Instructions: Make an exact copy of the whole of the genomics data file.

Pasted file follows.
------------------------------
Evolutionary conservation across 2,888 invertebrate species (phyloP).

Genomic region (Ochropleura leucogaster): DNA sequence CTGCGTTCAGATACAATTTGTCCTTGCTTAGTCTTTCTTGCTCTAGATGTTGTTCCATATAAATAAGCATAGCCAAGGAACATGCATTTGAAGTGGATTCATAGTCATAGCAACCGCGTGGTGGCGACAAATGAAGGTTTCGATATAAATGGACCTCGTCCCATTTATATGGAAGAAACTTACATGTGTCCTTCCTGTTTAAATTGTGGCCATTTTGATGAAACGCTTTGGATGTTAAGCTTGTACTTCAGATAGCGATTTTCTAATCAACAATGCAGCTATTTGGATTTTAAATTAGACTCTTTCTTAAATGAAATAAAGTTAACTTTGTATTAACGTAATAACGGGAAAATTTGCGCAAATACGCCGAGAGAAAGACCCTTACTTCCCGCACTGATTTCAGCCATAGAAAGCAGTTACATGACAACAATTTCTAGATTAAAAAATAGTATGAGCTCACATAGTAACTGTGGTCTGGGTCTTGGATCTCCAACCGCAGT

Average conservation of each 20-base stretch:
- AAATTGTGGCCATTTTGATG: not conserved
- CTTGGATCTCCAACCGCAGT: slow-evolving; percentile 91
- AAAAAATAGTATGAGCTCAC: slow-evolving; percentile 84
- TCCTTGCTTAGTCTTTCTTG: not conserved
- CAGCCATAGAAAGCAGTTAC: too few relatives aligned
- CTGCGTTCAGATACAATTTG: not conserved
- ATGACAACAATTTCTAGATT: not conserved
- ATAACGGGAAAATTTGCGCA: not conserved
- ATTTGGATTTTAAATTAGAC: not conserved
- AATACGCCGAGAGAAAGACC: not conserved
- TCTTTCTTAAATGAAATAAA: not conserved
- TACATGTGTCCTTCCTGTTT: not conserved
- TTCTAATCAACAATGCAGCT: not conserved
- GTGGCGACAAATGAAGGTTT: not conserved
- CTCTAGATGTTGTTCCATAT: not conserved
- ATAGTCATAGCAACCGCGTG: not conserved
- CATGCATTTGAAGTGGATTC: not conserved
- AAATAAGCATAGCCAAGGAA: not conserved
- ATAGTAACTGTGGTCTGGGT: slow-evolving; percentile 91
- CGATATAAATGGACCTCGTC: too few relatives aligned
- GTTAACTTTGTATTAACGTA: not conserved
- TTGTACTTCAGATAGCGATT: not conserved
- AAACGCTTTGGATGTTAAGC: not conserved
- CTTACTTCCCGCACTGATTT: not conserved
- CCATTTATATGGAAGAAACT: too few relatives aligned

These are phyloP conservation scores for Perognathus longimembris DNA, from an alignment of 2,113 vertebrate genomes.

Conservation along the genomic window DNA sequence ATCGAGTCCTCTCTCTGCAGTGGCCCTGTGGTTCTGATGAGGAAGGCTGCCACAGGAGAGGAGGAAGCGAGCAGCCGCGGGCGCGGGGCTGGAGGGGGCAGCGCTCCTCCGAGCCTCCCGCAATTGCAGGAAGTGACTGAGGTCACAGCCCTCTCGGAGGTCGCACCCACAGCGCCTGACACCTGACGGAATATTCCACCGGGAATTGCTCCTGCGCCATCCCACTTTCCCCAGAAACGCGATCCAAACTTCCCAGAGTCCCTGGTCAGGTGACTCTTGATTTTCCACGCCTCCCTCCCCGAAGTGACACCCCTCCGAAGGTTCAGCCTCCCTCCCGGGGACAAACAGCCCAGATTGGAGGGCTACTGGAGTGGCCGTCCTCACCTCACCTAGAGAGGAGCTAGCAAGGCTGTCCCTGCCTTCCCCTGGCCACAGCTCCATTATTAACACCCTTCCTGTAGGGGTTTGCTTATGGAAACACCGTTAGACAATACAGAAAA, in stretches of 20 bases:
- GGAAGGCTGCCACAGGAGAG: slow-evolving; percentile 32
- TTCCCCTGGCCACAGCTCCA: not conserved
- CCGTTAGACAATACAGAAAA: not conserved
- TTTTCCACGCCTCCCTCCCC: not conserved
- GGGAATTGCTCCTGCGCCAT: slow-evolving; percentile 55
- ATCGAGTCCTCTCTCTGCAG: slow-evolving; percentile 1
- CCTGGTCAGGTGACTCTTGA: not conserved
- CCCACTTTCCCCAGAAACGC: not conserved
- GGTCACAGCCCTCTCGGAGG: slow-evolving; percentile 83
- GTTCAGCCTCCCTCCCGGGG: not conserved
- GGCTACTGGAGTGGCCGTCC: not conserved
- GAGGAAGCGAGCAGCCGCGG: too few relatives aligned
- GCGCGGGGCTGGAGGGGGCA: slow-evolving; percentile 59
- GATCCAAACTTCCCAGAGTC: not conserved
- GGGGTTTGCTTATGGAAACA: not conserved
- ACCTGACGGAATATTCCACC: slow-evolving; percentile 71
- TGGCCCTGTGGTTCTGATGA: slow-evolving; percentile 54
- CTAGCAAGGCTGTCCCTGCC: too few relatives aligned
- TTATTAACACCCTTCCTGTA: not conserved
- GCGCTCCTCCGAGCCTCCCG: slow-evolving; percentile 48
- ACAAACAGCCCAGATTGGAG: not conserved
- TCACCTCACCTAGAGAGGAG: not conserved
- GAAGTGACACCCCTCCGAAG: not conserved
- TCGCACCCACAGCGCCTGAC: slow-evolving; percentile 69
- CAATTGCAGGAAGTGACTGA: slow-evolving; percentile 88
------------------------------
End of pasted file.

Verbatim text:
Evolutionary conservation across 2,888 invertebrate species (phyloP).

Genomic region (Ochropleura leucogaster): DNA sequence CTGCGTTCAGATACAATTTGTCCTTGCTTAGTCTTTCTTGCTCTAGATGTTGTTCCATATAAATAAGCATAGCCAAGGAACATGCATTTGAAGTGGATTCATAGTCATAGCAACCGCGTGGTGGCGACAAATGAAGGTTTCGATATAAATGGACCTCGTCCCATTTATATGGAAGAAACTTACATGTGTCCTTCCTGTTTAAATTGTGGCCATTTTGATGAAACGCTTTGGATGTTAAGCTTGTACTTCAGATAGCGATTTTCTAATCAACAATGCAGCTATTTGGATTTTAAATTAGACTCTTTCTTAAATGAAATAAAGTTAACTTTGTATTAACGTAATAACGGGAAAATTTGCGCAAATACGCCGAGAGAAAGACCCTTACTTCCCGCACTGATTTCAGCCATAGAAAGCAGTTACATGACAACAATTTCTAGATTAAAAAATAGTATGAGCTCACATAGTAACTGTGGTCTGGGTCTTGGATCTCCAACCGCAGT

Average conservation of each 20-base stretch:
- AAATTGTGGCCATTTTGATG: not conserved
- CTTGGATCTCCAACCGCAGT: slow-evolving; percentile 91
- AAAAAATAGTATGAGCTCAC: slow-evolving; percentile 84
- TCCTTGCTTAGTCTTTCTTG: not conserved
- CAGCCATAGAAAGCAGTTAC: too few relatives aligned
- CTGCGTTCAGATACAATTTG: not conserved
- ATGACAACAATTTCTAGATT: not conserved
- ATAACGGGAAAATTTGCGCA: not conserved
- ATTTGGATTTTAAATTAGAC: not conserved
- AATACGCCGAGAGAAAGACC: not conserved
- TCTTTCTTAAATGAAATAAA: not conserved
- TACATGTGTCCTTCCTGTTT: not conserved
- TTCTAATCAACAATGCAGCT: not conserved
- GTGGCGACAAATGAAGGTTT: not conserved
- CTCTAGATGTTGTTCCATAT: not conserved
- ATAGTCATAGCAACCGCGTG: not conserved
- CATGCATTTGAAGTGGATTC: not conserved
- AAATAAGCATAGCCAAGGAA: not conserved
- ATAGTAACTGTGGTCTGGGT: slow-evolving; percentile 91
- CGATATAAATGGACCTCGTC: too few relatives aligned
- GTTAACTTTGTATTAACGTA: not conserved
- TTGTACTTCAGATAGCGATT: not conserved
- AAACGCTTTGGATGTTAAGC: not conserved
- CTTACTTCCCGCACTGATTT: not conserved
- CCATTTATATGGAAGAAACT: too few relatives aligned

These are phyloP conservation scores for Perognathus longimembris DNA, from an alignment of 2,113 vertebrate genomes.

Conservation along the genomic window DNA sequence ATCGAGTCCTCTCTCTGCAGTGGCCCTGTGGTTCTGATGAGGAAGGCTGCCACAGGAGAGGAGGAAGCGAGCAGCCGCGGGCGCGGGGCTGGAGGGGGCAGCGCTCCTCCGAGCCTCCCGCAATTGCAGGAAGTGACTGAGGTCACAGCCCTCTCGGAGGTCGCACCCACAGCGCCTGACACCTGACGGAATATTCCACCGGGAATTGCTCCTGCGCCATCCCACTTTCCCCAGAAACGCGATCCAAACTTCCCAGAGTCCCTGGTCAGGTGACTCTTGATTTTCCACGCCTCCCTCCCCGAAGTGACACCCCTCCGAAGGTTCAGCCTCCCTCCCGGGGACAAACAGCCCAGATTGGAGGGCTACTGGAGTGGCCGTCCTCACCTCACCTAGAGAGGAGCTAGCAAGGCTGTCCCTGCCTTCCCCTGGCCACAGCTCCATTATTAACACCCTTCCTGTAGGGGTTTGCTTATGGAAACACCGTTAGACAATACAGAAAA, in stretches of 20 bases:
- GGAAGGCTGCCACAGGAGAG: slow-evolving; percentile 32
- TTCCCCTGGCCACAGCTCCA: not conserved
- CCGTTAGACAATACAGAAAA: not conserved
- TTTTCCACGCCTCCCTCCCC: not conserved
- GGGAATTGCTCCTGCGCCAT: slow-evolving; percentile 55
- ATCGAGTCCTCTCTCTGCAG: slow-evolving; percentile 1
- CCTGGTCAGGTGACTCTTGA: not conserved
- CCCACTTTCCCCAGAAACGC: not conserved
- GGTCACAGCCCTCTCGGAGG: slow-evolving; percentile 83
- GTTCAGCCTCCCTCCCGGGG: not conserved
- GGCTACTGGAGTGGCCGTCC: not conserved
- GAGGAAGCGAGCAGCCGCGG: too few relatives aligned
- GCGCGGGGCTGGAGGGGGCA: slow-evolving; percentile 59
- GATCCAAACTTCCCAGAGTC: not conserved
- GGGGTTTGCTTATGGAAACA: not conserved
- ACCTGACGGAATATTCCACC: slow-evolving; percentile 71
- TGGCCCTGTGGTTCTGATGA: slow-evolving; percentile 54
- CTAGCAAGGCTGTCCCTGCC: too few relatives aligned
- TTATTAACACCCTTCCTGTA: not conserved
- GCGCTCCTCCGAGCCTCCCG: slow-evolving; percentile 48
- ACAAACAGCCCAGATTGGAG: not conserved
- TCACCTCACCTAGAGAGGAG: not conserved
- GAAGTGACACCCCTCCGAAG: not conserved
- TCGCACCCACAGCGCCTGAC: slow-evolving; percentile 69
- CAATTGCAGGAAGTGACTGA: slow-evolving; percentile 88